The Belgian participation in the NATO Baltic Air Policing mission is coming to an end. But their last days act as a reminder of how crucial their role is. In the span of a week, no less than five interceptions of Russian aircraft were carried out by the Belgian Air Force.

The four F-16 fighter jets operating from Siauliai airbase in northern Lithuania were scrambled to intercept Russian aircraft that included a TU-134 jetliner and an AN-26 transport plane, which were flying between the Russian mainland and Kaliningrad.

Two SU-24 bombers and a SU-27 fighter jet did not answer the air traffic control center and were intercepted as the flight group was flying above the USS Donald Cook, a US Navy 6th Fleet destroyer navigating off the coast of Lithuania.

Coincidentally, the Allied Air Command based in Ramstein, Germany, was holding a series of exercises in the Baltic air space that include airspace surveillance and policing, but also search and rescue and other air missions. The exercises involve Lithuania, Belgium, Poland, Germany, Sweden, and Finland, as well as NATO's E-3A AWACS.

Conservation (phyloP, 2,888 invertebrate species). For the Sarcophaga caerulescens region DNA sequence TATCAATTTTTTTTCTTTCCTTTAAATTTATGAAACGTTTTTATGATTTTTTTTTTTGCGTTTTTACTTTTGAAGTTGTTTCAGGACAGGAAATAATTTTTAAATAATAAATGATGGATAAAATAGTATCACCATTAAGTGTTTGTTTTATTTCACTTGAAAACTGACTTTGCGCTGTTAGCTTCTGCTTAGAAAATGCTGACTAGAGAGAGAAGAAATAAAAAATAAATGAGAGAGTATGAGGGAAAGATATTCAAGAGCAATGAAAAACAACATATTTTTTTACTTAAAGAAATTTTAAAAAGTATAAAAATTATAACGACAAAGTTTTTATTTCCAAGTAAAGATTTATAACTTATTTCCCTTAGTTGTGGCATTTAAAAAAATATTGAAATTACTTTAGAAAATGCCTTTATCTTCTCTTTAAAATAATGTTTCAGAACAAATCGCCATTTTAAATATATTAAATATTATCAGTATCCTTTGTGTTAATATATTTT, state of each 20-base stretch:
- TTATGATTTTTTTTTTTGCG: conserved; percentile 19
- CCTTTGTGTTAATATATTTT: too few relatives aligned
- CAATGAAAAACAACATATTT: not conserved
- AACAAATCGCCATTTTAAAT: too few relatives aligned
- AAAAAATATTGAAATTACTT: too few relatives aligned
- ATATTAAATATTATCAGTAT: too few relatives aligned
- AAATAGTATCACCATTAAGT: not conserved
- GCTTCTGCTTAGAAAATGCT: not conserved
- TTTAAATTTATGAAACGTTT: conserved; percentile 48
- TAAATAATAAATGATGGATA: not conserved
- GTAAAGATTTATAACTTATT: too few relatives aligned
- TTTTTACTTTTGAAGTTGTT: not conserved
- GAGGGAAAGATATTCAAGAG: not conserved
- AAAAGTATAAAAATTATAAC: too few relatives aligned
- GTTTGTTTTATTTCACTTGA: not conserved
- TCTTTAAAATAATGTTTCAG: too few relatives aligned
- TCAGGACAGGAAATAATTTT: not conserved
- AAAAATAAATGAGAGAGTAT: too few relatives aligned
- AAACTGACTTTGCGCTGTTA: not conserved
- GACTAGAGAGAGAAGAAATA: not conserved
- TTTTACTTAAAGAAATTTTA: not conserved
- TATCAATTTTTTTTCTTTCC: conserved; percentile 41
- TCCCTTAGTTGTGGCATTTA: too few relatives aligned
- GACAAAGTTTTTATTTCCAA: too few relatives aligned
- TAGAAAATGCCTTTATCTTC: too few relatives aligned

Since the deployment of the Belgian unit in September 2019, 50 Russian planes approaching NATO airspace over the Baltic Sea had been intercepted. 

Belgium was the first country to take part in the Baltic Air Policing mission in 2004 when the Baltic States joined NATO. It is one of the main missions of NATO air forces, which protects Estonian, Latvian and Lithuanian airspaces from incursions, as these countries have no airborne capability of their own. 

The sixteen allied air forces participating in the mission are rotating regularly. After eight months of deployment, the Belgian air force will leave its place at the end of April 2020.  

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In recent days, multiple flights of Russian long-range aircraft near the British identification zone have put the Royal Air Force on alert. The latest one, on March 12, 2020, saw two Tupolev Tu-160 Blackjack strategic bombers being intercepted by a patrol of RAF Typhoon fighter jets.